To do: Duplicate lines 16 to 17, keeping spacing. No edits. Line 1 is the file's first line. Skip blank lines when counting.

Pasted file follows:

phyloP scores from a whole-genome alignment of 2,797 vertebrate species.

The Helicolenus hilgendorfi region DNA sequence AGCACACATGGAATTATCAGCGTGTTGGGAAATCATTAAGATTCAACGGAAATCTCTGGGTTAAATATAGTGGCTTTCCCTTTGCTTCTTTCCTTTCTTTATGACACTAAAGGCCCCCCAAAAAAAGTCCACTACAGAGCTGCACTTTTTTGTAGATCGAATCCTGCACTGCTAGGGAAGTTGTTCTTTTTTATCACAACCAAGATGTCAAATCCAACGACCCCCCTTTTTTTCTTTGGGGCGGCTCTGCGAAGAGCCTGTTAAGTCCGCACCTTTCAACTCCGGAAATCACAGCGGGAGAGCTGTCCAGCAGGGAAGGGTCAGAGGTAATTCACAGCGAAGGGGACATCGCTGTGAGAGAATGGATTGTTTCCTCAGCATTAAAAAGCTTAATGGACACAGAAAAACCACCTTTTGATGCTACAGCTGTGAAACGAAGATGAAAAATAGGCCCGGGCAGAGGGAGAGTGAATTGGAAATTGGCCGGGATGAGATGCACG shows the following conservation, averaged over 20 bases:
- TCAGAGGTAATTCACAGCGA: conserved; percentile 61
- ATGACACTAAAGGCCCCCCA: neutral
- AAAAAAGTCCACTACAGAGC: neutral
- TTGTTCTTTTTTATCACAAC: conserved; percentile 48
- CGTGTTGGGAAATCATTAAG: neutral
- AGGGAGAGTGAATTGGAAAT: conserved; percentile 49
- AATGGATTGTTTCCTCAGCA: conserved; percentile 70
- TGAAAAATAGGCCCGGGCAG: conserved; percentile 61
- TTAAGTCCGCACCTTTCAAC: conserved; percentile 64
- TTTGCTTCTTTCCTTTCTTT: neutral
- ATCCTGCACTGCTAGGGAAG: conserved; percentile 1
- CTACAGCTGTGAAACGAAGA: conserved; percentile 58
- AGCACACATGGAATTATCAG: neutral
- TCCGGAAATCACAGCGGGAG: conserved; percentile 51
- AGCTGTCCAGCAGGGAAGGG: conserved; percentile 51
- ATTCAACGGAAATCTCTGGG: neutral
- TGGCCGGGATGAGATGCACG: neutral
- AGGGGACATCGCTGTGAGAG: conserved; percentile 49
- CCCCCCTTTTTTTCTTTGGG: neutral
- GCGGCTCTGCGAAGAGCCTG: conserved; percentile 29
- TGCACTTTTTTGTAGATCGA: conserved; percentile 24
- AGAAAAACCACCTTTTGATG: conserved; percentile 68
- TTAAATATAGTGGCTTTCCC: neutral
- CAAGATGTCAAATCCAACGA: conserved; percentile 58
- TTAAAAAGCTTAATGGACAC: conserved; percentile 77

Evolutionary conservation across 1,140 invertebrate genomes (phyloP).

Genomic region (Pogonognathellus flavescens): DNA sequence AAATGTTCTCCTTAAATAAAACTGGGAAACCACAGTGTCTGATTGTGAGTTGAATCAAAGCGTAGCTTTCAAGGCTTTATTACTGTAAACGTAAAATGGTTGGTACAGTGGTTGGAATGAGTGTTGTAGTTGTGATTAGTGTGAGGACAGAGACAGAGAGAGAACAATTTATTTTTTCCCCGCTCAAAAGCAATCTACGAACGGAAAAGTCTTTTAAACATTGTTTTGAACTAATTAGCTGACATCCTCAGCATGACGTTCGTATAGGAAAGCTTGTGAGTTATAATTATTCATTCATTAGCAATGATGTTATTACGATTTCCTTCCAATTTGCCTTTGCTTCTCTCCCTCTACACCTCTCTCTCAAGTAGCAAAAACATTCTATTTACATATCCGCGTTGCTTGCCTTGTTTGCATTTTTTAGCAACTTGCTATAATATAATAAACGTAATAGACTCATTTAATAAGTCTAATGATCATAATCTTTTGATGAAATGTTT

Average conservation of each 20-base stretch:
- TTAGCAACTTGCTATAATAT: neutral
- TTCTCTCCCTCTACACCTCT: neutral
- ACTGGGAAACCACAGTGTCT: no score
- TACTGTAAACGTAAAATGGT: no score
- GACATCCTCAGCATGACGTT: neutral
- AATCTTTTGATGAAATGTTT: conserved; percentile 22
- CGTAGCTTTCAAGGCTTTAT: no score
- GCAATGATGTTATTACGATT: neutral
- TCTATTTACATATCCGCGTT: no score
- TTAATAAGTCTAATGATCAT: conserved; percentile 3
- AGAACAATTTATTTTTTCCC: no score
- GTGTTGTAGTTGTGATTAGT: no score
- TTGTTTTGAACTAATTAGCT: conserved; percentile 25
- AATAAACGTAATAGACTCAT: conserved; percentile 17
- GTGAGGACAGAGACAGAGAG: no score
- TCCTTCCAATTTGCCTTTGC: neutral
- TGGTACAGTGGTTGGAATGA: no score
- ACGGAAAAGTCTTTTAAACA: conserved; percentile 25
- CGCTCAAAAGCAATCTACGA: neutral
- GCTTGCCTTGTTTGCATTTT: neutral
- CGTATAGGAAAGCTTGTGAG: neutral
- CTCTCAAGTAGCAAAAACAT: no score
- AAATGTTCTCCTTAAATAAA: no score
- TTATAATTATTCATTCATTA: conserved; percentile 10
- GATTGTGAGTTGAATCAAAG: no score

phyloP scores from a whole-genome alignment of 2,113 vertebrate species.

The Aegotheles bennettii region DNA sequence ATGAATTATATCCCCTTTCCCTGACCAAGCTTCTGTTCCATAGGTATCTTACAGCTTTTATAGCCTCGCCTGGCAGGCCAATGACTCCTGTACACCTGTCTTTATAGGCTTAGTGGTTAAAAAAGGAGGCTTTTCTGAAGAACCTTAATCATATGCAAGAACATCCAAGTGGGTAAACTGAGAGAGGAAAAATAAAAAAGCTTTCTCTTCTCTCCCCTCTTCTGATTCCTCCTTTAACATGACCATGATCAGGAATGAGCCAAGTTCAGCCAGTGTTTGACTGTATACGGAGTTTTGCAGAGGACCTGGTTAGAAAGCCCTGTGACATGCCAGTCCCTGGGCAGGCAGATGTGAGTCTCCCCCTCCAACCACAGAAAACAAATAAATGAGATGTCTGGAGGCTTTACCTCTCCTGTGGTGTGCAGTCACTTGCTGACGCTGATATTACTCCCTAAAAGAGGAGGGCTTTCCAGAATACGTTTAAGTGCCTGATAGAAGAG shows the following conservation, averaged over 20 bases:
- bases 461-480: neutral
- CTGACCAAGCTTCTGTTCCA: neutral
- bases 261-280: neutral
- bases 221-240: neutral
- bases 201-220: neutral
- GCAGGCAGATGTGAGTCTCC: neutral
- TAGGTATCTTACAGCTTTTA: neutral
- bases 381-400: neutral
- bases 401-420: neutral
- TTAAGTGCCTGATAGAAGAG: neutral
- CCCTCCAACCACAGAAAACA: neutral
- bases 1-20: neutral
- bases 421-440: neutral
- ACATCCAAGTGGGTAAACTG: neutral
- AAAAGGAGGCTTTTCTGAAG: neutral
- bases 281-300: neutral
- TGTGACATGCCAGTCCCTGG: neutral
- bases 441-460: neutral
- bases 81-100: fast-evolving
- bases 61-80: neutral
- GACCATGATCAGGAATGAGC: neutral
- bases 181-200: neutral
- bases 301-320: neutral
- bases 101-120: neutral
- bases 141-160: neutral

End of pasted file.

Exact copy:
- TCCGGAAATCACAGCGGGAG: conserved; percentile 51
- AGCTGTCCAGCAGGGAAGGG: conserved; percentile 51